Della Rosa faces first Democratic challenger
ROGERS — Rep. Jana Della Rosa, R-Rogers, faces her first Democratic opponent in her bid for a third term in state House District 90. Political newcomer Kati McFarland of Bethel Heights will appear on the ballot as a Democrat.
District 90 starts along New Hope Road in the north and extends to County Line Road to the south. It takes in all of Bethel Heights in the east and stretches past Elm Springs in the west.
The district includes portions of Rogers, Lowell,
northern Springdale, southeastern Cave Springs and a section of northern Elm Springs. Early voting begins Oct. 22. Election day is Nov. 6.
If re-elected, Della Rosa said she will continue her efforts in campaign finance reform.
She sponsored and supported legislation to require lawmakers to file electronic campaign finance reports, which are more readily accessible to the public than paper forms. She wants to explore ways to make the money trails leading to and from political advocacy groups easier to follow, she said.
She is much more in favor of greater transparency than in trying to impose limits on political spending, Della Rosa said.
“I don’t think there’s even a way to stop the money,” she said. “The counter to it
is transparency. I’m a big believer in balance of power, and I think competing interests tend to balance each other.” If transparency shows one group is spending, other groups will meet it, she said.
McFarland didn’t respond to interview requests. She made news nationwide Feb. 22, 2017, when she questioned U.S. Sen. Tom Cotton, R-Ark.,
at a forum in Springdale during GOP efforts to repeal Obamacare. McFarland said she has a rare, genetic medical condition that often requires her to use a wheelchair.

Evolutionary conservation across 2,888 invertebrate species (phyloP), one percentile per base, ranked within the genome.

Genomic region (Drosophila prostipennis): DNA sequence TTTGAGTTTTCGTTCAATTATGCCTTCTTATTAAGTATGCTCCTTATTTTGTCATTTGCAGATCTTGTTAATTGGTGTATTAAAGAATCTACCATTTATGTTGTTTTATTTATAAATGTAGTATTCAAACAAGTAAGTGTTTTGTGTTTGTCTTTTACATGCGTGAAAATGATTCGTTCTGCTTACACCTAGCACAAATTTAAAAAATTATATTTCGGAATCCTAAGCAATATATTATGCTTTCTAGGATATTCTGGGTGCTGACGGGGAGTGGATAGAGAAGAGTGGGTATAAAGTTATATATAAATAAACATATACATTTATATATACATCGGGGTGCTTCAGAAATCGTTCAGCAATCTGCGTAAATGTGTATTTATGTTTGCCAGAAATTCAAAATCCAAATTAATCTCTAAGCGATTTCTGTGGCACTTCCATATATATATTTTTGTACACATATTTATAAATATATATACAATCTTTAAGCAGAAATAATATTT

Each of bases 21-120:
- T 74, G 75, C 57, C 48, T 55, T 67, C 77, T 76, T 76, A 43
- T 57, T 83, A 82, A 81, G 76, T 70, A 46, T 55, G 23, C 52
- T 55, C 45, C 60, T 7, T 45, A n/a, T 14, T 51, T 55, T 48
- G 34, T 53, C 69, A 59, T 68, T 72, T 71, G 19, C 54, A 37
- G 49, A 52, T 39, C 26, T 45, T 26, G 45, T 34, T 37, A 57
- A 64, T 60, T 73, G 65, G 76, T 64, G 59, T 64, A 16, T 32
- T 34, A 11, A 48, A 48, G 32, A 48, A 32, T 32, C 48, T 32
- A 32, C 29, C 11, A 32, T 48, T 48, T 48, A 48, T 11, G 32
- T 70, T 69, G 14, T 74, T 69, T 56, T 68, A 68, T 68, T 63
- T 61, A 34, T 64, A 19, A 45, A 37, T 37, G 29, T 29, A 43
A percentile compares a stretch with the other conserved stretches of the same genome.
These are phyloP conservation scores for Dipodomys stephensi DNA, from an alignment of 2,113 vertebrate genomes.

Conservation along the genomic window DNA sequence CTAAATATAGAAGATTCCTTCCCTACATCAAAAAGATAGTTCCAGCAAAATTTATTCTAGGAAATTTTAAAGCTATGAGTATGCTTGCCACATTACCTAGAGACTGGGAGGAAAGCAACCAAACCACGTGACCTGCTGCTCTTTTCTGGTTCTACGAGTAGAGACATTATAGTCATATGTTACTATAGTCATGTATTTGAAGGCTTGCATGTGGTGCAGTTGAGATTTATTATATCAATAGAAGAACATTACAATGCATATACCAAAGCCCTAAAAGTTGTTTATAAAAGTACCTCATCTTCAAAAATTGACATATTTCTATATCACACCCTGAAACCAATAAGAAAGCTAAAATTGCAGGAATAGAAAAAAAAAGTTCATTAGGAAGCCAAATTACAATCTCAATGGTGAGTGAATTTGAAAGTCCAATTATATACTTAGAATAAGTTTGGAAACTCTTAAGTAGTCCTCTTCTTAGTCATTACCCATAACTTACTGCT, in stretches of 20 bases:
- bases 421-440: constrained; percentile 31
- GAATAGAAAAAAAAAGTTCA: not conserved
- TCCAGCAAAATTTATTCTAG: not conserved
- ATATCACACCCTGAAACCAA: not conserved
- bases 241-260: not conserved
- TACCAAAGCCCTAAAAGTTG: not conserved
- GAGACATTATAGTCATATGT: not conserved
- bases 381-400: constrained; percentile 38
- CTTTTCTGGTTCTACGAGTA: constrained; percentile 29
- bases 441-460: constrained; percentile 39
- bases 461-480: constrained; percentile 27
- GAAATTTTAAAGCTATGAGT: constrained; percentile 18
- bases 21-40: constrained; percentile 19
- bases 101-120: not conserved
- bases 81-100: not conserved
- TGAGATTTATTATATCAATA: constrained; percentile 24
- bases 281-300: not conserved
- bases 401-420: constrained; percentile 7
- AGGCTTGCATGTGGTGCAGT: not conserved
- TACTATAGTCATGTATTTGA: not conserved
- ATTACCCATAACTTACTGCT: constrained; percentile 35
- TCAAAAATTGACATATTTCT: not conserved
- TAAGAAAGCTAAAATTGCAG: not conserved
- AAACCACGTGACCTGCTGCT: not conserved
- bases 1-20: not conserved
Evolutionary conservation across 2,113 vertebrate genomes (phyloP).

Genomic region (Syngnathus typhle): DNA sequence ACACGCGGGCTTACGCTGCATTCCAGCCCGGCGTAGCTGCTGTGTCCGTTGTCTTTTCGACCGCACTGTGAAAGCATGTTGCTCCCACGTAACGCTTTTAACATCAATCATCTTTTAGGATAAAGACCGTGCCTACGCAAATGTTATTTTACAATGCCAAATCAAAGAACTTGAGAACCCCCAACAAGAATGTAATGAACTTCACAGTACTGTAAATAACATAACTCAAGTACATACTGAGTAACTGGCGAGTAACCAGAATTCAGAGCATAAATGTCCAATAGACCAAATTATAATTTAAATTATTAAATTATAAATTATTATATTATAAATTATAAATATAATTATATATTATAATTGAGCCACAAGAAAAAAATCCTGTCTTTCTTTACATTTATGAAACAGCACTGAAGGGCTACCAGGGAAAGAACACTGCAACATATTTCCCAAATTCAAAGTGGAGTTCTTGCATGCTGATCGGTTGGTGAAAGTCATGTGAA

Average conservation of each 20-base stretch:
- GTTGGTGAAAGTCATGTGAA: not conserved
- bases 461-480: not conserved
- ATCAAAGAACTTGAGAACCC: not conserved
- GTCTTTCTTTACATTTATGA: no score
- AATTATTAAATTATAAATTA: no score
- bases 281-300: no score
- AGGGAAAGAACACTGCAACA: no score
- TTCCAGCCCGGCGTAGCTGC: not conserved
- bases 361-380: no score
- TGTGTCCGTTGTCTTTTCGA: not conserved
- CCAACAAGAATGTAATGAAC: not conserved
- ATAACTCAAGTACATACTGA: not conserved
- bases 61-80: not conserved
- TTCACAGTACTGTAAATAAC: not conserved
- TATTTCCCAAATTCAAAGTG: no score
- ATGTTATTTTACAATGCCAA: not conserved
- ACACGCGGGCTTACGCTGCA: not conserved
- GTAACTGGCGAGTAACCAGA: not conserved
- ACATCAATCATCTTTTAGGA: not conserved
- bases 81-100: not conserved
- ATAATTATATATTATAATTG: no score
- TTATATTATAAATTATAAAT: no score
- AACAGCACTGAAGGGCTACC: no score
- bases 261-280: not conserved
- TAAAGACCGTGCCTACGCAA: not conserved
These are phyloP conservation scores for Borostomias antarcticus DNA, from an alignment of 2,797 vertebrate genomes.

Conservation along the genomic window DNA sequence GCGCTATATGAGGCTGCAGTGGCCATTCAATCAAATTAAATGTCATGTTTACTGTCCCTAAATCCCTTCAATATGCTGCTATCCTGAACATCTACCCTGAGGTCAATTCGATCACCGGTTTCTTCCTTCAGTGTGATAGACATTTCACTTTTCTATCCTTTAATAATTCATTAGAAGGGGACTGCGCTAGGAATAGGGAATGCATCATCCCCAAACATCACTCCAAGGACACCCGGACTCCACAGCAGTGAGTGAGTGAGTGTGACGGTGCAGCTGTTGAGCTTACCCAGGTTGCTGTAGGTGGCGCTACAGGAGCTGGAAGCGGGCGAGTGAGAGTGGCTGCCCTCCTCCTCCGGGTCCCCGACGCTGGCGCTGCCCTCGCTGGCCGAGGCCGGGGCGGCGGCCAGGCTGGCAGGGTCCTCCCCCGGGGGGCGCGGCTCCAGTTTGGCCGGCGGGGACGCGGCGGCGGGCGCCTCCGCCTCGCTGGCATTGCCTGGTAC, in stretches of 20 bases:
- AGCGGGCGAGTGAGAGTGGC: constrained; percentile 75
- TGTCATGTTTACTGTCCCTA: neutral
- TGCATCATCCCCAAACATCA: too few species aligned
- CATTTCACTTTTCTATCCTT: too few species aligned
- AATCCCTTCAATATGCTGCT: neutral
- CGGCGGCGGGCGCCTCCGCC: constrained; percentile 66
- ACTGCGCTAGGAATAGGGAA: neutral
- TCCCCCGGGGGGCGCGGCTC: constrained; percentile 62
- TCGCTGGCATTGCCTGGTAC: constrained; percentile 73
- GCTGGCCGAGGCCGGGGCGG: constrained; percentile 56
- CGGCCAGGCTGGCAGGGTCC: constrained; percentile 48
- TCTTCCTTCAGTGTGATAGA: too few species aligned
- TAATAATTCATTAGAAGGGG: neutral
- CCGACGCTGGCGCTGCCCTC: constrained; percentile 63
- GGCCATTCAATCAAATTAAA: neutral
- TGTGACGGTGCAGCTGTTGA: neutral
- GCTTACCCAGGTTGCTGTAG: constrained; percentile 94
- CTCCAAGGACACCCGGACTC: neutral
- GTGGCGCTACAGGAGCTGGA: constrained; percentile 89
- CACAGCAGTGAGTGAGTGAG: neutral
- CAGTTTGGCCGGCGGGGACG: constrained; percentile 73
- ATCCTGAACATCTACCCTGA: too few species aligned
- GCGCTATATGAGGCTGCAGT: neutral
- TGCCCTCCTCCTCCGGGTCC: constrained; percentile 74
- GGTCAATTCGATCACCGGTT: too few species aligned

“Without the coverage for pre-existing conditions, I will die. That’s not hyperbole,” she told Cotton at the forum. Since then, McFarland participated in activities such as protests in the Indivisible movement, which resists many of the policies of President Donald Trump.
Repeated attempts to contact McFarland by telephone, Facebook messenger and text weren’t returned. Efforts to reach her for this report began Sept. 14.
Della Rosa cited her experience, not just in the Legislature but as a trained engineer and as a parent as her chief qualifications compared to McFarland.
More and better highways along with other transportation-related spending is the most obvious need for the
growing district, Della Rosa said. Work force education to improve skills does not get as much attention, she said, but the need there is great. She also supports social workers in schools, saying many students show up at school with problems at home that handicap them in class.
Della Rosa narrowly prevailed in her GOP primary, winning by three votes.
The final count, after two recounts, was 1,069 votes for Della Rosa and 1,066 for rival and political newcomer Kendon Underwood of Cave Springs.
“I don’t take any race for granted,” Della Rosa said when asked about McFarland. “My biggest concern is that my supporters show up and vote.”
State House members serve two-year terms and have an annual salary of $39,400.